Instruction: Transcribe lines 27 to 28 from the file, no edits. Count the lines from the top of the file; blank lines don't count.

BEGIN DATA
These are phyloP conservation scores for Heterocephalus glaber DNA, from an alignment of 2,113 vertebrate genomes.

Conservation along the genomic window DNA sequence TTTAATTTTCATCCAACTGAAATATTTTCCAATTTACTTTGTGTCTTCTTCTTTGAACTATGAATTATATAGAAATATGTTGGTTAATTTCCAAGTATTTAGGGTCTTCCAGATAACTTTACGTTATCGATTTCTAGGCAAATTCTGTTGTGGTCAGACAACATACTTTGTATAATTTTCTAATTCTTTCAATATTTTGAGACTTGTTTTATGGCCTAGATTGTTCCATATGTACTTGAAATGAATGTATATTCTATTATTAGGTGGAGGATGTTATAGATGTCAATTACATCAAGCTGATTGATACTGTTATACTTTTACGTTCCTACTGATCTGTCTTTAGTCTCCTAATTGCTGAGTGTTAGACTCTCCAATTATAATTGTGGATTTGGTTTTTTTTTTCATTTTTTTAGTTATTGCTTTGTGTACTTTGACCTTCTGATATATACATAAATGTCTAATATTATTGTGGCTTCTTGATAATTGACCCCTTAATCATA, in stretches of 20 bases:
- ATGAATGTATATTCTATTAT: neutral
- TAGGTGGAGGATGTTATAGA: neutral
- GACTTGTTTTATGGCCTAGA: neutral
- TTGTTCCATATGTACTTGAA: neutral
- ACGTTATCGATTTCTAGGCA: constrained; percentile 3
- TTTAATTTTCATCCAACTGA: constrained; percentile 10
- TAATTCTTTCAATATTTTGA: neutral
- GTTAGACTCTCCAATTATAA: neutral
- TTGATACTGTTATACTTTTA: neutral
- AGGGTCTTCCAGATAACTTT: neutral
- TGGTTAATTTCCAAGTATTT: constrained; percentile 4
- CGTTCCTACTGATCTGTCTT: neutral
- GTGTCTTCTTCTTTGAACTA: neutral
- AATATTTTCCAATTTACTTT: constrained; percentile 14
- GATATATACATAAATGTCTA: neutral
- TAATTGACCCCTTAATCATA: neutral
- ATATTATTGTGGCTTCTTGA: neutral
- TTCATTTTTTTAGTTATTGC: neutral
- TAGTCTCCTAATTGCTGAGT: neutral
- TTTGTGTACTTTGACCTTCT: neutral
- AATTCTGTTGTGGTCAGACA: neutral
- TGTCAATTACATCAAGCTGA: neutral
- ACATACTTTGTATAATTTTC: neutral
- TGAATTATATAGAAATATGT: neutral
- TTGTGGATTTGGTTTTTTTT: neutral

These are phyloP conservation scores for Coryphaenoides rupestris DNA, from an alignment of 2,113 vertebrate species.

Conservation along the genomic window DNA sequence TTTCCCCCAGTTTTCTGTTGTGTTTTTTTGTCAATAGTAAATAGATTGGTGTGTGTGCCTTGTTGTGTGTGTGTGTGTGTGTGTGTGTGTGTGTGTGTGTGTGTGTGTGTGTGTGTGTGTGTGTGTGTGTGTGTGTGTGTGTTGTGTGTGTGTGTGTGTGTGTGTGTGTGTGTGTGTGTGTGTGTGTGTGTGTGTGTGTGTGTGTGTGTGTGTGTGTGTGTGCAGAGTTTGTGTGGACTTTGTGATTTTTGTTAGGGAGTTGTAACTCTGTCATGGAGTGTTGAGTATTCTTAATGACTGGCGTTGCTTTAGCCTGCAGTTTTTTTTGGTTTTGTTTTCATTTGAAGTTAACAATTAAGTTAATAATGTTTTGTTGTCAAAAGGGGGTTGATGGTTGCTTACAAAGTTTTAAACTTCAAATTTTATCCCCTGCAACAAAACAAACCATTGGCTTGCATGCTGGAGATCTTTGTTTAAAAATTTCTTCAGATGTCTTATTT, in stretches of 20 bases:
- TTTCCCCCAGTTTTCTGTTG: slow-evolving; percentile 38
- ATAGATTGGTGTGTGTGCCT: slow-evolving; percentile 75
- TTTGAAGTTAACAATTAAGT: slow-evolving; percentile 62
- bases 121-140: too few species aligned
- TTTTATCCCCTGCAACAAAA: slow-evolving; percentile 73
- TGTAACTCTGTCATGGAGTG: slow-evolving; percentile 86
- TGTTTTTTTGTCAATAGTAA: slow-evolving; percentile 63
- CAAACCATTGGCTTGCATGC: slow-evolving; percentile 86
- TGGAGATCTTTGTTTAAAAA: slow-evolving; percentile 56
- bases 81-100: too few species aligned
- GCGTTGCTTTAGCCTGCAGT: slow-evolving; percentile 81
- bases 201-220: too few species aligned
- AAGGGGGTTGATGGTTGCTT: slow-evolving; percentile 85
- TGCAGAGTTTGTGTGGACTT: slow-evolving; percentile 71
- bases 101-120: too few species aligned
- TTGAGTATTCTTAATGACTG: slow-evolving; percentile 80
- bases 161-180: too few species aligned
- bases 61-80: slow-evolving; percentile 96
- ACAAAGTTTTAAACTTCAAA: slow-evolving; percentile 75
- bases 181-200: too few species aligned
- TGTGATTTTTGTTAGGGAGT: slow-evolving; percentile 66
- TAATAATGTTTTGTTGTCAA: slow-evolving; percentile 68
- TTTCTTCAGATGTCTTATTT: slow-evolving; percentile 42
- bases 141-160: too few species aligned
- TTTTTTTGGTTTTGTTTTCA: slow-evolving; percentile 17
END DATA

- TTGTGGATTTGGTTTTTTTT: neutral

These are phyloP conservation scores for Coryphaenoides rupestris DNA, from an alignment of 2,113 vertebrate species.